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Jakarta Cleans Up After Flood, Thousands Ill

February 15, 2007 by  


By Mita Valina Liem

JAKARTA (Reuters) – Garbage trucks were out in force on Jakarta’s streets on Monday for a huge clean-up of the city after a devastating flood, while nearly 200,000 people were suffering from flood-related illnesses.

The vast majority of the ill were not hospitalized, the health ministry’s crisis center chief told Reuters.

“Most of the displaced suffer from diarrhea, dengue, severe respiratory problems. The number of out-patients is 190,000 and in-patients is 510,” Rustam Pakaya said.

Fears lingered that disease could spread as people stay in cramped emergency shelters or move back into houses often lacking clean water, plumbing and power.

However, emergency medical posts have been halved because most of the displaced have returned home.”

At the peak of the flooding — caused by more than a week of rains in Jakarta and surrounding areas, which eased off last Friday — officials reported over 400,000 people were displaced.

By Monday the figure had fallen to under 59,000 in Jakarta proper, the national agency for disaster management said.

Jakarta has nine million people within its city limits and another five million in the immediate area.

The flood killed 48 people within the city and 46 in adjacent West Java and Banten provinces.

Survivors face the monumental task of clearing their homes of debris and mud left behind by the receding water. In some neighborhoods the mud was as much as two meters deep.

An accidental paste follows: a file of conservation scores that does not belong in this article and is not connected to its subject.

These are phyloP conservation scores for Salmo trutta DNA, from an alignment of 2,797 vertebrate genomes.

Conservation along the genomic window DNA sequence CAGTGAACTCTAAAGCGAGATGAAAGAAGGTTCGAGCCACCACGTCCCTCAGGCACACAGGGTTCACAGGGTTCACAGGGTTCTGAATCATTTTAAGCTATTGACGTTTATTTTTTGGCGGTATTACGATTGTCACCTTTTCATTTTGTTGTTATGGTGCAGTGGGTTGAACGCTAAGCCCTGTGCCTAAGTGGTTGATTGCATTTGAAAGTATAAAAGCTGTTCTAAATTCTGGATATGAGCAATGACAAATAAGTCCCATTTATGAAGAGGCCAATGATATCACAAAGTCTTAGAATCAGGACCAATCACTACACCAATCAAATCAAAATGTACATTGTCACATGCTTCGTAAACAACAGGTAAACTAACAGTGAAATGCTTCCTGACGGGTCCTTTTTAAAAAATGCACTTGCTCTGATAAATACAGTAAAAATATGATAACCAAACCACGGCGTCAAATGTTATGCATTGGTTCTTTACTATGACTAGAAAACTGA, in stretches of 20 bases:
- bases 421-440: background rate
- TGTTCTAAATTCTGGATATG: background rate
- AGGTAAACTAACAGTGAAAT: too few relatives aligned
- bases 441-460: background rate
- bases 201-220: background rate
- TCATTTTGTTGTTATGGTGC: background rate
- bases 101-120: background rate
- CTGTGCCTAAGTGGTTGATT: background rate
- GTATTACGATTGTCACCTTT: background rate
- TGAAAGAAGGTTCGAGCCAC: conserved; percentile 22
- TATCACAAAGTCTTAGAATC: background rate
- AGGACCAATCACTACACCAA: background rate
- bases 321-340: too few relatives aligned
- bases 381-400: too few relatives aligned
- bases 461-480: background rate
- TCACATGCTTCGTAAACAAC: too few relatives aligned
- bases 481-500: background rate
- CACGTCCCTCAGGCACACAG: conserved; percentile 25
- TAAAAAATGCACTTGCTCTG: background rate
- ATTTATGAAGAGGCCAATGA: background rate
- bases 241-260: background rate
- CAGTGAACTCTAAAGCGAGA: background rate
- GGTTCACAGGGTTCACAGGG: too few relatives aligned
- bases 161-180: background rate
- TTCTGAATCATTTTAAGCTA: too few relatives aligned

“Jakarta has dispatched 150 garbage trucks to remove debris, mud, and garbage from the flooded areas. Nine-thousand personnel from the army and the police department have been deployed to help clear the areas,” said Suprawoto, spokesman of the national agency for disaster management.

“What we need is disinfectant, shovels, spades, hoes, school needs — uniforms, books and so forth — (and) wheelbarrows because garbage trucks cannot pass into small alleys,” he added.

Dead Animal Threat

The Indonesian Red Cross (PMI) warned of the danger rotting dead animals posed for spreading disease.

“The most dangerous waste is actually organic like animal carcasses because they could become places where flies hatch and communicable diseases go through,” said Arifin Muhammad Hadi, head of disaster management at PMI’s headquarters.

Although relatively dry weather over the last few days has improved conditions in flooded areas, Indonesia’s rainy season has several weeks to run and could bring fresh downpours.

Officials and green groups have blamed excessive construction in Jakarta’s water catchment areas for making the floods worse, while a deputy environment minister told Reuters last week that climate change contributed to the problem.

Above low-lying seaside Jakarta are foothills that have lost much of their vegetative cover to construction of weekend homes and golf courses, making it harder for the ground to retain water from the deluges common in the rainy season.

Agriculture Minister Anton Apriyantono played down concerns over long-term crop damage and said the country should be able to lift its key 2007 rice output target by up to 3 million tonnes.

“We are more concerned with the affect of drought which may cause a potential drop in output,” the minister told reporters.

Some economists and government officials have warned of an inflationary spike from the flooding, which also hit some retail and manufacturing operations.

Finance Minister Sri Mulyani Indrawati told reporters regional governments in Jakarta and its satellite cities were still counting the cost of the damage.

Indonesia’s rupiah currency has held firm against the dollar, while at mid-morning on Monday the Jakarta Stock Exchange’s key index was down less than 0.2 percent.

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